‘We like a lot of comics,’ says Akhmal, ‘but DAAS are more than comics. They’re a way of life.’
‘Like Buddhism,’ agrees Toby, straight-faced.
It’s hard to believe these lads are for real. I tell them so.
They respond with classic DAAS polemic slogans.
‘Freedom of thoughtlessness; Do What Thou Wilt; all vanity is vanity…’
‘They don’t say break the rules,’ chimes Jehan. ‘They say make up your own rules, and obey them. To the letter.’
‘You’ve seen them,’ Toby says to me, ‘you get it.’
Don & Sue McKay are a fit couple in their 50’s. They follow DAAS around on their South Coast tours. ‘It’s our only hobby,’ says Sue. ‘Nice to have it back.’
So you like the new DAAS?
Don is solemn. ‘Paul Livingston is a genius.’
How is he a genius?
‘Just lucky I guess.’
Sue shows me old DAAS trinkets – Soviet-style medals emblazoned the trio’s faces, lewd belt buckles, skull-earrings, a tattooed doll’s head, a rat’s jaw. ‘See? Different,’ she says.
The show begins. I hate it.
Except for Paul Livingston. I have always loved his work.
His comedic sensibility is exquisite. Delicate, furtive, defiantly flawed. I recall Ferguson confessing ‘He’s smarter than all of us’.
I have never seen anything like him. As always, his ‘Flacco’ character opens the show and every rule in my comedy-reviewer head evaporates. He broaches uncommon topics, making comedy gold from lead. His hilarious alchemy is not for me to impart. You will understand if you see him. And if you don’t see him, you’ve missed the Master. He’s the exception that proves every rule.
Flacco introduces DAAS and leaves. When he returns onstage to play guitar, his early career as a concert guitarist is clear. His shredding is extraordinary.
And they begin.
But they don’t start slowly. They don’t build.
It is a brawl from the first song. And it doesn’t relent.
Jehan lied. Paul McDermott doesn’t do jokes. And Ferguson isn’t funny.
They play a zero sum game of symbiotic horrors. McDermott is cursed by Ferguson’s frailty. Ferguson is impervious to McDermott’s taunts. Vicious circles within circles.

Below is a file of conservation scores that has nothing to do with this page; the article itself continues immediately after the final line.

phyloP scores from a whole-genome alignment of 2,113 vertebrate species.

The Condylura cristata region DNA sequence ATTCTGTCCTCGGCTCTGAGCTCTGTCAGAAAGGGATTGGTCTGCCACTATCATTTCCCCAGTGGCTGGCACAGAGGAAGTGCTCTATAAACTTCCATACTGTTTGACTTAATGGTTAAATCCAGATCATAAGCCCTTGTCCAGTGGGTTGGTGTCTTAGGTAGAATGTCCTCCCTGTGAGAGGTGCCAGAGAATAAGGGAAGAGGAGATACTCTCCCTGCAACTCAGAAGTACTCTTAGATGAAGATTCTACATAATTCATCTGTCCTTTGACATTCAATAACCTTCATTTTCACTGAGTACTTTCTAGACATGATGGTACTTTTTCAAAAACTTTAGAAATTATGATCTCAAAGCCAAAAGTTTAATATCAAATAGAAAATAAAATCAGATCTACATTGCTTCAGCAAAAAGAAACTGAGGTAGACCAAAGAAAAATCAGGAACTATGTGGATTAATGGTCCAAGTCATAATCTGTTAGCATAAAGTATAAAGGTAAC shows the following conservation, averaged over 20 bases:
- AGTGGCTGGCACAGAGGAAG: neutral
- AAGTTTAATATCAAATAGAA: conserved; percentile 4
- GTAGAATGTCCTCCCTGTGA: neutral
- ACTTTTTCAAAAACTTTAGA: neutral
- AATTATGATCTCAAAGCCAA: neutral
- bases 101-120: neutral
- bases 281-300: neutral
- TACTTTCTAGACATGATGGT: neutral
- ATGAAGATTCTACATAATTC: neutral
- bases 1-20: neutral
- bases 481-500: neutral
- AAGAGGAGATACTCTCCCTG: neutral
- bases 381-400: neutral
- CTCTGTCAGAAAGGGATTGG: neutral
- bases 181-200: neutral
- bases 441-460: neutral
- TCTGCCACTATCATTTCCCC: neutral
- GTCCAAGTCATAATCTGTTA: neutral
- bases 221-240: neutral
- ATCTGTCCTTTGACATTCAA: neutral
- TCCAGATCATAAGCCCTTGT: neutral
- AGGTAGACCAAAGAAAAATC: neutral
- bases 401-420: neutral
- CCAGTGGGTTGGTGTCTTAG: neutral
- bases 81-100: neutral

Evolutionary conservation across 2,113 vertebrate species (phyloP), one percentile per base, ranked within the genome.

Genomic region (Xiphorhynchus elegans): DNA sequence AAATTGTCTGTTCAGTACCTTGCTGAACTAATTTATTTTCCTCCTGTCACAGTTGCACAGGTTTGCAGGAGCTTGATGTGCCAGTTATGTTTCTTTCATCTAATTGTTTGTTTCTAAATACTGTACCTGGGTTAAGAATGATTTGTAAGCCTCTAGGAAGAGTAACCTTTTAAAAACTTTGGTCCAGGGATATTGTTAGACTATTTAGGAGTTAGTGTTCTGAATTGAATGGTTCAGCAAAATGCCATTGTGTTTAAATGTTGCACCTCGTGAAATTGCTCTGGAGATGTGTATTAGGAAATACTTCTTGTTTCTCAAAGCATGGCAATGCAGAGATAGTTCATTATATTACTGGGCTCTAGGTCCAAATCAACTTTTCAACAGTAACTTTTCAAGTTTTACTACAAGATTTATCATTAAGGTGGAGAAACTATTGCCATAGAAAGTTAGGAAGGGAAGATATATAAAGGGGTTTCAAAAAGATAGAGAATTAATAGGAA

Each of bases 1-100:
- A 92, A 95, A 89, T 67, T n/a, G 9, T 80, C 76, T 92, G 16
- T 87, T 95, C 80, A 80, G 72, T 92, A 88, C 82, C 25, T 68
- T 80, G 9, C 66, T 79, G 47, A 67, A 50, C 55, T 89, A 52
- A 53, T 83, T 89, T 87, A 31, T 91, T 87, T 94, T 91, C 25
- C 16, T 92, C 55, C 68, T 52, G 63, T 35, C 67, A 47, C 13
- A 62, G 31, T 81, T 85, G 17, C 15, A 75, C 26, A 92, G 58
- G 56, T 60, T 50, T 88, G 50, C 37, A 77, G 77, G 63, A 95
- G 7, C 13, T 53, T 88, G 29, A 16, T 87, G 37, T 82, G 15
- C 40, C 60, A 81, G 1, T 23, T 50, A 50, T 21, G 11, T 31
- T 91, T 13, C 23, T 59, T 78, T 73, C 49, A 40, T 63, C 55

But I begin to laugh.
The audience sounds like they’re in pain as they laugh. I’m just in pain. And it goes on. Songs of personal agonies, political torments, rampant sexual gluttony.
By the end of the show, I learn what it means to cry with laughter. I can’t breathe. My jaw hurts. My gut aches. I wet myself. I have no control.
And I realise my body hates them more than I do.
The crowd erupts in gasping laughter as Ferguson deals with his mortality. His aching care masks his careless abandon. ‘I’m spending time like it’s going out of fashion,’ he says. ‘Which it isn’t,’ he adds.
I have a terrible feeling he is as relaxed about death as he appears. I feel a warped kind of envy as he describes his ‘gleeful expectation of getting my teeth into eternity before you lot spoil it’.
McDermott cringes and cajoles him. Then he attacks Ferguson with a verbal assault. He bewails his ‘slipped-a-disk mind’. He threatens bloody murder ‘with just a sock, just one spongey sports sock’. Ferguson agrees sports socks are the best way to go. ‘Death by health kick,’ he says. His expression is one of ecstatic rapture and love.
Then they sing.
I am laughing at death. Laughing at the loss of my parents. Laughing at all my weaknesses and dumb mistakes. I resolve to phone my sister with whom I’ve been estranged. I privately forgive my ex. I wipe away tears.
It’s not fair. Comedy isn’t supposed to get to these places.
But they are DAAS. More than comics. Less than gods. Hmph.
I hate them more than ever.
But I will see them again.